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Learn You a Haskell presents the shortLines function:

shortLinesOnly :: String -> String  
shortLinesOnly input =   
    let allLines = lines input  
        shortLines = filter (\line -> length line < 10) allLines  
        result = unlines shortLines  
    in  result 

From this helpful post, it seems clear to me that the following let ... in is correct:

> (let x = 2 in x*2) + 3
7

But, in the above shortLinesOnly example, why is the let's in placed at in result?

share|improve this question
    
Where else might it be placed? – Ganesh Sittampalam Jun 15 '14 at 20:54
    
in shortLines ... – Kevin Meredith Jun 15 '14 at 21:00
1  
@KevinMeredith This is a multi-line let-in statement. The let-in syntax lets you define one or more intermediate values that can be used in the expression following the in. This is like with where statements in which you can define as many local expressions as you want. There are some subtleties between let-in and where, namely that let ... in ... can be used in sub-expressions. You couldn't write the above as (x * 2 where x = 2) + 3, Haskell doesn't allow it. – bheklilr Jun 15 '14 at 21:03

let ... in ... allows multiple declarations to come between the let and the in, and then a single expression after the in which is the final value of the entire let ... in ... expression. All the declarations are in scope for the expression (and for the body of each of the declarations).

So both the examples you give are valid - the simple one is just making a single declaration (x = 2) whereas the more complicated one is defining three things (allLines = ..., etc).

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When you see let A in B you can think of B as the value of the statement. In an imperative language, you might write it as A; return B.

We could also have written the code as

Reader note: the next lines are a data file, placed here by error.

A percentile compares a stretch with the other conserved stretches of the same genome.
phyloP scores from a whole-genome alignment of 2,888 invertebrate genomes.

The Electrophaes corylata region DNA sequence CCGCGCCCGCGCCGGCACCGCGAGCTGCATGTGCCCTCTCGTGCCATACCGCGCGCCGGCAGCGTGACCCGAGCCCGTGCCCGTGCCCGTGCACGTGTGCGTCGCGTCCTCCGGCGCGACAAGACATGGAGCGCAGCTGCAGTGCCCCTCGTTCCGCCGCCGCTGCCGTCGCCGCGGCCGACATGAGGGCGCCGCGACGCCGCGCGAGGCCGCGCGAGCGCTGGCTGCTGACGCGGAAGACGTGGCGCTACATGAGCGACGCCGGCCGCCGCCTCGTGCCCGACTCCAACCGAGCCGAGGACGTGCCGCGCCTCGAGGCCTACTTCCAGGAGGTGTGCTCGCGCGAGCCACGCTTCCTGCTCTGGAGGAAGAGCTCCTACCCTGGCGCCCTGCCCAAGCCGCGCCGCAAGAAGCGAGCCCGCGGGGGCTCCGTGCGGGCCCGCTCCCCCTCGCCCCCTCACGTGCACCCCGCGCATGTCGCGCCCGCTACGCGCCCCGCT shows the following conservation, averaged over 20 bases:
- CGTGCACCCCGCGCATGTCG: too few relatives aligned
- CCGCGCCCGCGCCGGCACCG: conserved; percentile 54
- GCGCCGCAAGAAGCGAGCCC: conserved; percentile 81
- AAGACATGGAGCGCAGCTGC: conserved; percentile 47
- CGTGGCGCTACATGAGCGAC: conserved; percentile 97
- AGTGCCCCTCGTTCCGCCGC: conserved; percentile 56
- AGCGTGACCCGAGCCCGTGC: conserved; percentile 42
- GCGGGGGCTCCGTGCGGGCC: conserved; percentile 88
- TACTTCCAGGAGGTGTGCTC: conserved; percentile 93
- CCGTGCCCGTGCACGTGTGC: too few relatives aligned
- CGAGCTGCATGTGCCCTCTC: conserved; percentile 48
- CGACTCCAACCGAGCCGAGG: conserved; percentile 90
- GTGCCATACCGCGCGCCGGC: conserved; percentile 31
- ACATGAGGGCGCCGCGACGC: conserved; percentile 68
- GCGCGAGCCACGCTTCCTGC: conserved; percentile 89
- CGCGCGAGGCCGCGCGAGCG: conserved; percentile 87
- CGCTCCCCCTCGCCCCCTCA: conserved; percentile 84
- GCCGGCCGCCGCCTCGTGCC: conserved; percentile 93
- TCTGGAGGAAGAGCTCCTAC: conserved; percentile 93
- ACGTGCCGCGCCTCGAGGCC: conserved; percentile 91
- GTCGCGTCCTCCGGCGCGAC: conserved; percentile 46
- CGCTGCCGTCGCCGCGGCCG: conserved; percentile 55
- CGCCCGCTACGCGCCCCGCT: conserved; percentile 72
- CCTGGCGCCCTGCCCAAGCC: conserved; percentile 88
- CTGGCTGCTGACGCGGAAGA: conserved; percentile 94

shortLinesOnly :: String -> String  
shortLinesOnly input =   
    let allLines = lines input  
        shortLines = filter (\line -> length line < 10) allLines  
    in  unlines shortLines  

You can also think of let A in B as pretty much equivalent to B where A.

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If Haskell was a procedural language, you would write the function body like so:

allLines = lines input
shortLines = filter (\line -> length line < 10) allLines
return unlines shortLines

Converting this directly to the functional style would result in

let allLines = lines input
    shortLines = filter (\line -> length line < 10) allLines
in unlines shortLines

So, why bother with results? For better readability. The let statement usually stand for "define some parameters to be used in the main expression". But here unline shortLines is not the "main expression" of the function - it's just the final stage of the computation. To prevent it from taking the focus, another stage was added - namely result = unline shotLines. Now the "main expression" is result, which isn't really that interesting so it doesn't take the focus from the previous parts of the computation.

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